OpenTelemetry handles collecting and transmitting your data, but to get real value out of your data you will need other tools. Let’s take a look at a few ways you can use your data and some of the options available.

Data storage

The first decision you need to make with regards to your observability data is how you are going to store it. While any database can be used for storage, observability data is somewhat unique in its properties due to being time series data. More general-purpose databases aren’t optimized for the common types of queries and the general lifecycle of time series data.

If you are looking to optimize the scalability, query performance, and minimize costs of storing your data it might be worth considering a time series database (TSDB). Here are a few of the advantages of using a time series database for storing your OpenTelemetry data:

  • Scalability - Time series databases are optimized for handling large numbers of writes and many have out-of-the-box functionality for things like replication and sharding.

  • Performance - TSDBs are optimized for the unique types of queries that are common for analyzing time series data. These queries are difficult for standard databases to handle because they come from both ends of the spectrum in terms of OLTP vs. OLAP. For example, a developer would want to routinely do a very broad query across all running servers to get their current metrics during a time period and then if something was wrong with a particular server, analyze the data only for that specific server. A column database would struggle with the first query; a row-based database would struggle with the second. A time series database is designed to handle both queries.

  • Developer Productivity - TSDBs have a number of features built-in that are useful for working with observability data. Instead of having to spend developer time building these features onto a general purpose database, you get that out of the box. These include things like downsampling, retention policies, and query languages designed for working with time series data.

  • Cost savings - As a result of the above features, using a time series database will save you money in terms of hardware due to efficiency gains and by allowing your developers to focus on building features core to your product’s value for your users.

In addition to time series databases, there are other options available for your observability that might be useful depending on your specific use case. If you need powerful full-text search capabilities for log analysis, a search database makes sense. If you want to analyze relationships between different services in your architecture, a graph database is optimized for that. The key thing to keep in mind is to balance the complexity of adding and managing a new data store to your application with the benefits it provides and determine whether the tradeoff is worth it.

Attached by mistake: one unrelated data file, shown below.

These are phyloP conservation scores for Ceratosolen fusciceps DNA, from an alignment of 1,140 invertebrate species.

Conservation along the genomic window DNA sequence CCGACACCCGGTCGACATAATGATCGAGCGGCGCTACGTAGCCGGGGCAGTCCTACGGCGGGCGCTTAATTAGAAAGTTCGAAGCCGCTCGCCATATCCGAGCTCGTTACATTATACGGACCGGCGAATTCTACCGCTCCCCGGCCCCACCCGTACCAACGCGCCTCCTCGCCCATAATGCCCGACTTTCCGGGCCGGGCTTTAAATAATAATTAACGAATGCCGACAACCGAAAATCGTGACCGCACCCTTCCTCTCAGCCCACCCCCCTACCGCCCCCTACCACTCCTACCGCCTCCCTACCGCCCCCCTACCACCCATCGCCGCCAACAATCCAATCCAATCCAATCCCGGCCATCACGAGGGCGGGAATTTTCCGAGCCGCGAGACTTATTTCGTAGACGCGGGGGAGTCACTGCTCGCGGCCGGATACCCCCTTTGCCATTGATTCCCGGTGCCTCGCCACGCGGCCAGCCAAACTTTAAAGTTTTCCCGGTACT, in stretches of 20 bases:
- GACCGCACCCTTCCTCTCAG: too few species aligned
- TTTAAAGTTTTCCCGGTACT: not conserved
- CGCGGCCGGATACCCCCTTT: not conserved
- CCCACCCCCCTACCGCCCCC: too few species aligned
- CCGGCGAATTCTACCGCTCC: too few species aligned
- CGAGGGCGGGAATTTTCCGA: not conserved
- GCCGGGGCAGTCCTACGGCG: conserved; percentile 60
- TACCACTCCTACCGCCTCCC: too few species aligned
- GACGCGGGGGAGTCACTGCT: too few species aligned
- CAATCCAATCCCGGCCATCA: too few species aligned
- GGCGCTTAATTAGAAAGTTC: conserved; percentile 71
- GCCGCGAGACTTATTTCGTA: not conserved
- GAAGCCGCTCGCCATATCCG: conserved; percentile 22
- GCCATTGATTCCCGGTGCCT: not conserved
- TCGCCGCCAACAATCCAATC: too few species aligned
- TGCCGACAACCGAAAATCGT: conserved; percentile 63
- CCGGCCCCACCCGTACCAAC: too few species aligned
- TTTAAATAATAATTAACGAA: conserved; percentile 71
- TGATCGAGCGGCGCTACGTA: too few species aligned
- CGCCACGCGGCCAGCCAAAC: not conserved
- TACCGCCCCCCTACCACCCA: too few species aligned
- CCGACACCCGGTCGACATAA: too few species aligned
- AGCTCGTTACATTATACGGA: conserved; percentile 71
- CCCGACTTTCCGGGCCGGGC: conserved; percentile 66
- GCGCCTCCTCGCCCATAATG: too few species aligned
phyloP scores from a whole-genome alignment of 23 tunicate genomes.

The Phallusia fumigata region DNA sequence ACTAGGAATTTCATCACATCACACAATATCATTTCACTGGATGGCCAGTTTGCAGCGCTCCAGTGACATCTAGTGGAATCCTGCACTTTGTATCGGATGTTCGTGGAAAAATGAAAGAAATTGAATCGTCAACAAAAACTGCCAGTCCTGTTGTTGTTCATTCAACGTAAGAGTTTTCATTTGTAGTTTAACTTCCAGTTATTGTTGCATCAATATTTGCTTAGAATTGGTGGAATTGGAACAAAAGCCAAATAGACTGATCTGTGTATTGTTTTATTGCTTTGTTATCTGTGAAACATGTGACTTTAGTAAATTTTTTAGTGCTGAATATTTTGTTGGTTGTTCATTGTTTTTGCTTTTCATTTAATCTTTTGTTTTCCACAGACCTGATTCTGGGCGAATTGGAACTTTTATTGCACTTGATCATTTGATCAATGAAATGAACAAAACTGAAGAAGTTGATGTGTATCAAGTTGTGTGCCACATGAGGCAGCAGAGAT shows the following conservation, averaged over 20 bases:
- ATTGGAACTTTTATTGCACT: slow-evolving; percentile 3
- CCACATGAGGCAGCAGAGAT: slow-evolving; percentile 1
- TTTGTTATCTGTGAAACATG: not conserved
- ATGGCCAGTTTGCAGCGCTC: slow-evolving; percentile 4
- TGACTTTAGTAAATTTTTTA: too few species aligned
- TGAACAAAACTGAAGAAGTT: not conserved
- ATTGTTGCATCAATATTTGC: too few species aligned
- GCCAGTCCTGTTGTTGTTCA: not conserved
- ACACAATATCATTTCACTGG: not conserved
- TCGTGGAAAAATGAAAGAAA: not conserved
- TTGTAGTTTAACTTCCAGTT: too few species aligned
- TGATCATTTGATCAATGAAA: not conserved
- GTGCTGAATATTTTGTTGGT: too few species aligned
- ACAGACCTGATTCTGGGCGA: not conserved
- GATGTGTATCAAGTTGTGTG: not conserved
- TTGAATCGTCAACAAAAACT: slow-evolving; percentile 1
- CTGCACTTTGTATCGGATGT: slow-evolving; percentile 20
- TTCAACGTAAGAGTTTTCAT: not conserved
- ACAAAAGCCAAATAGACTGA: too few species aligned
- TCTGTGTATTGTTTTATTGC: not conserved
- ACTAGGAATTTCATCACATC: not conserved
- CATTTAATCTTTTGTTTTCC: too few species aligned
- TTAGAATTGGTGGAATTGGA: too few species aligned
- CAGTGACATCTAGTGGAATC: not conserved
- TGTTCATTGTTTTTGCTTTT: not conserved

Data Analysis

Once you have your observability data store, you are probably going to want to do something with it rather than just have it sit around. A logical first step is to build some dashboards for visualizing your data and monitoring it. Once you’ve done that, you can try analyzing your data and generating insights that might have previously been hidden or even try making forecasts and projections based on your data.

Automation

The next step after starting to collect data and perhaps running some basic analysis with some manual intervention is to start taking automated action based on your observability data. Using data collected by OpenTelemetry it’s possible to automate across all stages of your software development cycle. Tools like Argo and Flux can be used to build deployment pipelines with capabilities like canary testing, blue-green deployments, and automatic rollbacks. This allows your developers to push to production faster with the confidence that if anything goes wrong, you will know quickly due to data collected by OpenTelemetry and those changes can be reverted without affecting users. Once software is deployed, your telemetry data can be used to make your software more efficient by taking advantage of cloud flexibility to scale services up and down based on observed traffic trends and utilization rates.

Conclusion

Observability continues to gain mindshare and adoption with developers, and OpenTelemetry has the potential to act as the glue that ties together the entire observability ecosystem of vendors and open source projects. As a developer, it is worthwhile to become at least somewhat familiar with OpenTelemetry as a result.